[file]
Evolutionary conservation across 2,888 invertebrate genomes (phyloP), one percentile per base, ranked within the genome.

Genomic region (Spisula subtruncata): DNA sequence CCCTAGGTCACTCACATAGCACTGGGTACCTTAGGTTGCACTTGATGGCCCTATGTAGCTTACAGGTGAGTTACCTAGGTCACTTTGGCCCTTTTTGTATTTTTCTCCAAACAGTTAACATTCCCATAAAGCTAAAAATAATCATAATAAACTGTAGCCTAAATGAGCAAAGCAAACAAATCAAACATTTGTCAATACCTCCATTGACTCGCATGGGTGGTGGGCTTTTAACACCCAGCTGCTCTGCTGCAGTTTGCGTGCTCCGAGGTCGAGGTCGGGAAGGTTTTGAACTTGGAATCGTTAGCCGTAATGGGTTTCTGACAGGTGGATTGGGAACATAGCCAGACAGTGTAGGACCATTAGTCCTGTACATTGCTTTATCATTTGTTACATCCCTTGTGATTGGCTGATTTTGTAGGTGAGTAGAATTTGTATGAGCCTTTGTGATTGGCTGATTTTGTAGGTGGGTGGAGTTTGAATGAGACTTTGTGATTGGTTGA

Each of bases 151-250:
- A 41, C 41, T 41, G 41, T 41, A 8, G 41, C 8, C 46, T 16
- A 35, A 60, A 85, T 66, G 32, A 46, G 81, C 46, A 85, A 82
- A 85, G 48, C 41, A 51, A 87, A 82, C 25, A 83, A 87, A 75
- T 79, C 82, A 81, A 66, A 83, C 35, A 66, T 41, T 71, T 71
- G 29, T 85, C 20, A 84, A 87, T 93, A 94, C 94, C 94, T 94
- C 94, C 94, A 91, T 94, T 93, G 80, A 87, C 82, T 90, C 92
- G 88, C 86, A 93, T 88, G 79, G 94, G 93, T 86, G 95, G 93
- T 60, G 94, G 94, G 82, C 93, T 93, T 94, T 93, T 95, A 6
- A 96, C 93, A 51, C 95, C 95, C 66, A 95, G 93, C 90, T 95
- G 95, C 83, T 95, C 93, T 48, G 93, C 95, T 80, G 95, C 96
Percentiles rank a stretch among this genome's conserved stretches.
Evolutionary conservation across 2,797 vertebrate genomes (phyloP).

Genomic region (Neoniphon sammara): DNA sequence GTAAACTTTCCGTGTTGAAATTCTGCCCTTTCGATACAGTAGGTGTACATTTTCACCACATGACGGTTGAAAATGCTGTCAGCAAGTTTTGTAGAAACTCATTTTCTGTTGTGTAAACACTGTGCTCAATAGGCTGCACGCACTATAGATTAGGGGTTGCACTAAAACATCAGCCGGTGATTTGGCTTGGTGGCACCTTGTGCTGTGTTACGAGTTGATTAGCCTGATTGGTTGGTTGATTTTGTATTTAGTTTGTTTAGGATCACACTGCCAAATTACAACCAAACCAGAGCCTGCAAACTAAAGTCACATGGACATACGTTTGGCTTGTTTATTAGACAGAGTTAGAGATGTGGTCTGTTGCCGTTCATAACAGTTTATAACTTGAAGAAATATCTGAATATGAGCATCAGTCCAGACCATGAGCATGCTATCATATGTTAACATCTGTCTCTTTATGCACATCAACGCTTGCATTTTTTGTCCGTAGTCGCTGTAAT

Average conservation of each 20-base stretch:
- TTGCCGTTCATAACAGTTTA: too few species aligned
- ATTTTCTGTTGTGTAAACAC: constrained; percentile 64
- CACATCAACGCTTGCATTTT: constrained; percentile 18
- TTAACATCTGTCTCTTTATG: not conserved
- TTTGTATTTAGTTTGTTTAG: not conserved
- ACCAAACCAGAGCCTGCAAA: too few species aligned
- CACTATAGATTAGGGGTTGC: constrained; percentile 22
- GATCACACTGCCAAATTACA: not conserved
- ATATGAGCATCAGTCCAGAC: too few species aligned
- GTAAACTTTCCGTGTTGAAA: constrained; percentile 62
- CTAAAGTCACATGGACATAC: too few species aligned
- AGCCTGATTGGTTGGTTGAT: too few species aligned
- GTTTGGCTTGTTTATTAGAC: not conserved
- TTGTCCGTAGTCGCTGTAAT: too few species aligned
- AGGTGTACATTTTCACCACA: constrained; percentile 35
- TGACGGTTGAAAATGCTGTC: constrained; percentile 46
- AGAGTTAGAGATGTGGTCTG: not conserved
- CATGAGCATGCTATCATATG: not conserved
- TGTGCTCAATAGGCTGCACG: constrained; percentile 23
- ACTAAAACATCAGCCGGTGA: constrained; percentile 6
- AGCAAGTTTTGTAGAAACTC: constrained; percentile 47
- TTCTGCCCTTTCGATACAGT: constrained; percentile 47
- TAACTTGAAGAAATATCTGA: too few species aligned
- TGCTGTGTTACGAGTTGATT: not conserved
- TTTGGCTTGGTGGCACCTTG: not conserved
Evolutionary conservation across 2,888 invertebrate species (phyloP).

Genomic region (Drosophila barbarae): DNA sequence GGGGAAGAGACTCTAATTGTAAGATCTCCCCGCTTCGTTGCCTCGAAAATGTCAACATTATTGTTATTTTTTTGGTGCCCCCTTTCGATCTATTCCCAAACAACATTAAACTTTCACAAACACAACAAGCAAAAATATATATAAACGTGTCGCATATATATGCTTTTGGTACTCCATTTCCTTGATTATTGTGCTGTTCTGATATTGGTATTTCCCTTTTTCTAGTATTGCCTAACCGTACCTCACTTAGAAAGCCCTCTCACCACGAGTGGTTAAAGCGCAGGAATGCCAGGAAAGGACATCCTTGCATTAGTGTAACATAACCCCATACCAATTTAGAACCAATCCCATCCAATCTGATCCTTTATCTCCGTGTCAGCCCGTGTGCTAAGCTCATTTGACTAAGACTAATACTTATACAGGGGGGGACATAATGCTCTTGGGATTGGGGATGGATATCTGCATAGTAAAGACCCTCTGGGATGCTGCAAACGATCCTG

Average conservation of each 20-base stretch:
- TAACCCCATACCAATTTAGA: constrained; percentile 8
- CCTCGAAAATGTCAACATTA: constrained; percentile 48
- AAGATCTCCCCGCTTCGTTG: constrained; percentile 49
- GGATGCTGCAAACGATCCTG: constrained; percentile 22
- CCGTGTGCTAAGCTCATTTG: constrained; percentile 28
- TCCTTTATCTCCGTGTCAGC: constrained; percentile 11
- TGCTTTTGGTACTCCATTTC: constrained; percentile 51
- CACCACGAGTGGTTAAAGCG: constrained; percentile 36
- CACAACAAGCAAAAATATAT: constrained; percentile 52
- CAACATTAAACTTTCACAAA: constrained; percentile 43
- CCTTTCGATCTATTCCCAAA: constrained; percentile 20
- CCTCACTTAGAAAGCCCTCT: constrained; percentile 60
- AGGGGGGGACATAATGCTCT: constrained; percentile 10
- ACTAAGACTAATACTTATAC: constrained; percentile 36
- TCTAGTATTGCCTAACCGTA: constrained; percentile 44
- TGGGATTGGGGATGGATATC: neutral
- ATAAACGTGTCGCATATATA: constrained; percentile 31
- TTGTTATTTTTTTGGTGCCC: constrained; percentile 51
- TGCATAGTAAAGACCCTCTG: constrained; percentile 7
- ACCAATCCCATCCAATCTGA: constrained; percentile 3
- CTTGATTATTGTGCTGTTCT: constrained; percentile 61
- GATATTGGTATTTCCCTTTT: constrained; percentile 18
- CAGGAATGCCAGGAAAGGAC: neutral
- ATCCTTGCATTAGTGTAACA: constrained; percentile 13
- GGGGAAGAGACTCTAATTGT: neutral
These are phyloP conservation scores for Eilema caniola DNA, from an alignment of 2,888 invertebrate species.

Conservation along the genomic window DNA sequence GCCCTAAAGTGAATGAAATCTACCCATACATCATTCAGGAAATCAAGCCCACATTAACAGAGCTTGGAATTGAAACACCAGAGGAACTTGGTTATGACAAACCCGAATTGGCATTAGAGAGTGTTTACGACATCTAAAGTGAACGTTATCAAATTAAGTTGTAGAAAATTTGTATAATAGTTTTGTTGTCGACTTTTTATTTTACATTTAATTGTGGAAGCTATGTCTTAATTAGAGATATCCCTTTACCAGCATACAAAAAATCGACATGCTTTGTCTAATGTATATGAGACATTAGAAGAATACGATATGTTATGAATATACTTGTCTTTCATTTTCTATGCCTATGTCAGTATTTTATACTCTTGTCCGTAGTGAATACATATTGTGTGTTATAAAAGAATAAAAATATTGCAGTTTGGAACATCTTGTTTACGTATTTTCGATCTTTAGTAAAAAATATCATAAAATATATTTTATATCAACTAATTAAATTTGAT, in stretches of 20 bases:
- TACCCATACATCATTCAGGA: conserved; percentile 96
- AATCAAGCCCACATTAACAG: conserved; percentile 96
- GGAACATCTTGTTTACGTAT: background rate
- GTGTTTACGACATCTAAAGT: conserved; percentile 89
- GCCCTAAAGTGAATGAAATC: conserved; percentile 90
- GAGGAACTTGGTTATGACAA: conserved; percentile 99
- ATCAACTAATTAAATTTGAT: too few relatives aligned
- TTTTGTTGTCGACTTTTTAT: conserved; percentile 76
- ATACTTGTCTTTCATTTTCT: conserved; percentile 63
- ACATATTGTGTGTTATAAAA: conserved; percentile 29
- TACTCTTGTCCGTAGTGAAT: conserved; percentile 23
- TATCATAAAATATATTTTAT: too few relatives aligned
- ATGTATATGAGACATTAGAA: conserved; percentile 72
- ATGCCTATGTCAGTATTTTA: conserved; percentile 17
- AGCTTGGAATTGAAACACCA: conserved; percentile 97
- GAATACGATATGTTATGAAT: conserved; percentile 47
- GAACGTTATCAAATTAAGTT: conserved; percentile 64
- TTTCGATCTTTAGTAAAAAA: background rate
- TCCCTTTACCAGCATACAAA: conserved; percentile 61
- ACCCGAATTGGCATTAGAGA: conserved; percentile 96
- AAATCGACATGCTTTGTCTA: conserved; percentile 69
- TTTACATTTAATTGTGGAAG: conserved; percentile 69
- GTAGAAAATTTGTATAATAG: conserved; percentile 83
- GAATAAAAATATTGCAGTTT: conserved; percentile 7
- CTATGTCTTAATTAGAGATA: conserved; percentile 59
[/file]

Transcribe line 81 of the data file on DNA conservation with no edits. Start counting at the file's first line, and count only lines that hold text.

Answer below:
- ATACTTGTCTTTCATTTTCT: conserved; percentile 63